Coronavirus and events
Due to the current situation, many in-person events planned until the end of July will either be cancelled or moved back until later in the year. If you have already booked for an event, you will receive an email with further information. Online events and webinars will go ahead as planned.
Alumni Masterclass in Cologne
Join our alumni evening in Cologne to network with the RSM community, to hear the latest from around the alumni network, and to contribute to management science with a masterclass on shared leadership that will actually use a model of shared leadership to make it work.
19:00 Update from RSM by Sue Martin, Director of RSM’s Corporate and Alumni Relations department
19:30 Masterclass by RSM’s Prof Steffen Giessner: Leadership in the plural – the tension in teams between hierarchies and sharing leadership
20:30 Networking drinks and snacks.
More about this masterclass:
Leadership in the plural – the tension in teams between hierarchies and sharing leadership
This masterclass – at the forefront of academic research into leadership – will actually become an example of the phenomenon under discussion!
Professor of organisational behaviour and personnel management Steffen Giessner will ask for your experiences of sharing leadership around members of a team, “because I don’t have all the answers,” he said.
This idea of sharing leadership makes full use of individual competencies. He explains more:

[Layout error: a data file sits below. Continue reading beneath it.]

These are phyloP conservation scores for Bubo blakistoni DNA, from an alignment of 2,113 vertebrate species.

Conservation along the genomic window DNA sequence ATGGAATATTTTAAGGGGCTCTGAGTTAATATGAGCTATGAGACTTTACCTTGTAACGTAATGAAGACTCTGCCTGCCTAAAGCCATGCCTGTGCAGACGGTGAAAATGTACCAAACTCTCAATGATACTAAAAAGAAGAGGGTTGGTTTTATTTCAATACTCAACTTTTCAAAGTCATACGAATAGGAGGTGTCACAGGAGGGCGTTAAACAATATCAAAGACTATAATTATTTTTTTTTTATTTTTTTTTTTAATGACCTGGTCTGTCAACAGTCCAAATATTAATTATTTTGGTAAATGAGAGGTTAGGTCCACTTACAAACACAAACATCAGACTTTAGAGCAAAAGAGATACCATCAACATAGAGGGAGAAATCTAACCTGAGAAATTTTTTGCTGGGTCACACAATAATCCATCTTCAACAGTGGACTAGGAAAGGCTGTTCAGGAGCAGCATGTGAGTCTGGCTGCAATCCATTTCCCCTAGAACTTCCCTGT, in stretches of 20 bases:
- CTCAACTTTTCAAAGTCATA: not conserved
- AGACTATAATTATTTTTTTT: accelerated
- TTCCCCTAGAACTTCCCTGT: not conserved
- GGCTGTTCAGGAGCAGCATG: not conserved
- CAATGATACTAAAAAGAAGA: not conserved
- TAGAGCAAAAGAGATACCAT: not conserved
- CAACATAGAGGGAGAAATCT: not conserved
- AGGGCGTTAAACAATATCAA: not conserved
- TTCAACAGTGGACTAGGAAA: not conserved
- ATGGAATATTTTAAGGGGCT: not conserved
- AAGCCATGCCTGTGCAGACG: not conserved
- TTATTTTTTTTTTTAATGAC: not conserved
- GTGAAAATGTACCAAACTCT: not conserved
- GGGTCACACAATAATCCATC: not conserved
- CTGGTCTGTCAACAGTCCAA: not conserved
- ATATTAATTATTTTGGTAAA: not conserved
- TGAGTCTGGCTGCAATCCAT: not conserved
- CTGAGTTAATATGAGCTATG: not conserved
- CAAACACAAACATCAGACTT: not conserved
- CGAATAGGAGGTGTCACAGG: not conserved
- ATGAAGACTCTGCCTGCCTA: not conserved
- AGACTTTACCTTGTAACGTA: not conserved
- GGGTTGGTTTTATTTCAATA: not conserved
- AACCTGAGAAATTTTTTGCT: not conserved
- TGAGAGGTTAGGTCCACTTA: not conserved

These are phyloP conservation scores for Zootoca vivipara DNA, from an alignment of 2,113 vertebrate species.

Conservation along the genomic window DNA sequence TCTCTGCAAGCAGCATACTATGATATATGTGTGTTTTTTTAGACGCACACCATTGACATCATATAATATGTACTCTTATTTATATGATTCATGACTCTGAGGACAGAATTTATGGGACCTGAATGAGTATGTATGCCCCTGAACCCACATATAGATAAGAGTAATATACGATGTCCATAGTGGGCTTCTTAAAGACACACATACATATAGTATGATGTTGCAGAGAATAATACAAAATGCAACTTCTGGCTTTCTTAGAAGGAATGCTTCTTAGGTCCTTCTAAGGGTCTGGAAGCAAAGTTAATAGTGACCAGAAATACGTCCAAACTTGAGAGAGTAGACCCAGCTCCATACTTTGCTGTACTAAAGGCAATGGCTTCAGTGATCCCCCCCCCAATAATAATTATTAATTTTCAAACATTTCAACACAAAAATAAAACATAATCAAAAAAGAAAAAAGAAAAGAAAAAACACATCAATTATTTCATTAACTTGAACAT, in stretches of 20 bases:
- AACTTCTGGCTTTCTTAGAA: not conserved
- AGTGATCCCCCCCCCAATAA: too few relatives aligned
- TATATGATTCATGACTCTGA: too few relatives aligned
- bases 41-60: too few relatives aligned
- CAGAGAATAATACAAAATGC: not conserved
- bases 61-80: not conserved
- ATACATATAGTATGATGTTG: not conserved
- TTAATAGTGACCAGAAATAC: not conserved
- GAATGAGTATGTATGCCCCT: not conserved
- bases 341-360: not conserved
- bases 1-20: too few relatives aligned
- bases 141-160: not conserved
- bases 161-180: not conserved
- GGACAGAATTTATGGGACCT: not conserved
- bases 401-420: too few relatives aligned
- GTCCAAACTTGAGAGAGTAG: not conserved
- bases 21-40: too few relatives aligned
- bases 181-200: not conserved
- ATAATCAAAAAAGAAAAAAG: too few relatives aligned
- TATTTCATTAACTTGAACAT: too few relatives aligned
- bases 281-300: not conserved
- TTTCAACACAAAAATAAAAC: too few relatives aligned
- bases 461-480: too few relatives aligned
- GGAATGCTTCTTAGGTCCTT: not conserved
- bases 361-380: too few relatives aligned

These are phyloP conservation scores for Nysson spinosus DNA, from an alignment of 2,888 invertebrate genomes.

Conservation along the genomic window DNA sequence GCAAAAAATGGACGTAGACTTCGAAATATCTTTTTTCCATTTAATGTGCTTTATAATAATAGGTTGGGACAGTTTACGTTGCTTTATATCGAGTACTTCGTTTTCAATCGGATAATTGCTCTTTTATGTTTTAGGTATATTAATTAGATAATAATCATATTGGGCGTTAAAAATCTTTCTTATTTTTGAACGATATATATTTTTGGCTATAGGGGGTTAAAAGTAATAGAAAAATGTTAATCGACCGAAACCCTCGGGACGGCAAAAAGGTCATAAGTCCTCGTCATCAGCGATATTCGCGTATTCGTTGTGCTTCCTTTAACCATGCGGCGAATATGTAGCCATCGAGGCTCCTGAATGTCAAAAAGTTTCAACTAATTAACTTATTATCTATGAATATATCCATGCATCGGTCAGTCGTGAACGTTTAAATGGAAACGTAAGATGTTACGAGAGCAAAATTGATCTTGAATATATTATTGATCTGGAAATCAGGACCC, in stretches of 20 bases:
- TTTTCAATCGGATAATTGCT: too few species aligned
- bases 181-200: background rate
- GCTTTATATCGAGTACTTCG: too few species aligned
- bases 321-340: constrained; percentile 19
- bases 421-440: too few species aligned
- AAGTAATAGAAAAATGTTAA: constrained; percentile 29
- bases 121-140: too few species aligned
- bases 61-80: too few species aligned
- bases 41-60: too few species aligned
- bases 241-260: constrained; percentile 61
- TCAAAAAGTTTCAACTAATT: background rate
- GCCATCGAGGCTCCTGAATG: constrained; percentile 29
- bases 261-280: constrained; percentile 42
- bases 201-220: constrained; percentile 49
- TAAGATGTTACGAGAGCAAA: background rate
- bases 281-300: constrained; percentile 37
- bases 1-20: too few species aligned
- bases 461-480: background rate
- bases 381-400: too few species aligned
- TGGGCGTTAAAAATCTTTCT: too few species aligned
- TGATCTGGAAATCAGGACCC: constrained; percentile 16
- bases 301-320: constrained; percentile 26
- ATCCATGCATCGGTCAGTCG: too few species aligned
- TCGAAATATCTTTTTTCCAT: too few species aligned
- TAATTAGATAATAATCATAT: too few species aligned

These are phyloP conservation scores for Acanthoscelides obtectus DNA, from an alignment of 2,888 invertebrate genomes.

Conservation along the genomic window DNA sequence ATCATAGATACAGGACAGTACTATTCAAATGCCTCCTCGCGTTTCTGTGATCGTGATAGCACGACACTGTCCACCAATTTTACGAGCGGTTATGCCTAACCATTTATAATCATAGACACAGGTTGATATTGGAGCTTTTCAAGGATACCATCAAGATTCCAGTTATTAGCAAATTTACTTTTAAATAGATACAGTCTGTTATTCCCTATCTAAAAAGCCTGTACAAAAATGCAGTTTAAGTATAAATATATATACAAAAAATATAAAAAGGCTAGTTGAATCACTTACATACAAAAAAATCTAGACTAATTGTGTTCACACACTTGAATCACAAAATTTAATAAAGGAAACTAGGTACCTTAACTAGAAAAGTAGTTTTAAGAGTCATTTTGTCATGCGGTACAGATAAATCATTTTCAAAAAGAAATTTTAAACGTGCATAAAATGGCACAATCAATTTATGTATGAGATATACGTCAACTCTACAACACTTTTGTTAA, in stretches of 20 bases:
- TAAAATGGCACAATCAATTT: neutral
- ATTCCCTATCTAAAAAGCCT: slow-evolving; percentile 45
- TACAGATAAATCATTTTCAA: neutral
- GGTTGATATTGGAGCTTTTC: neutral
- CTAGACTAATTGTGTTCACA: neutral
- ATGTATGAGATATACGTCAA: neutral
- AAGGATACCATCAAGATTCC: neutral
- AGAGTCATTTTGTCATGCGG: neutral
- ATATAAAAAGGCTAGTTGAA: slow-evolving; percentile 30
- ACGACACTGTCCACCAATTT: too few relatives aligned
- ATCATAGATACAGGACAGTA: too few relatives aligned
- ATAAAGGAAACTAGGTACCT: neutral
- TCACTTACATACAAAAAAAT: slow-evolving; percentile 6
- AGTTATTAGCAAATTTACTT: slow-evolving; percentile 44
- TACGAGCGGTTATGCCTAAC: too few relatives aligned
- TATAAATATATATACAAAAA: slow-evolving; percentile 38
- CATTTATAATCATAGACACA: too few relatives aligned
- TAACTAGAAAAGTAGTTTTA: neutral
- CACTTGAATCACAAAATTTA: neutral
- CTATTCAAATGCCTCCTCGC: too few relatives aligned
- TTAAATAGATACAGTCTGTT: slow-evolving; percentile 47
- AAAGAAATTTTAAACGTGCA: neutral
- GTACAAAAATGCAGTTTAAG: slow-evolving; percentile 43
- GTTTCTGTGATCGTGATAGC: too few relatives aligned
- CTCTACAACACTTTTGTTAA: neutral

“ING has recently introduced ‘squads’ and ‘tribes’ into its organisation; it means there is no longer any real hierarchy. A few companies, such as the footwear company Zappos, follow the extreme idea of holacracy – complete self-organisation without leadership.
While there is research in this field, it seems that practice is ahead of science. Companies are applying horizontal leadership before much research has been published.
I will summarise the few academic insights, and outline what we know from:
• A leading logistics company with a matrix structure involving two leaders
• A Dutch national sports organisation representing teams of leading figures.
I will also outline why ‘taking the lead’ and granting ‘permission to lead’ are both important individual features to allow ‘leadership in the plural’ to work. But what are potential problems for leadership in the plural?”
Prof. Giessner is counting on your insights, stories, and approaches to managing leadership in the plural for a full and rewarding masterclass.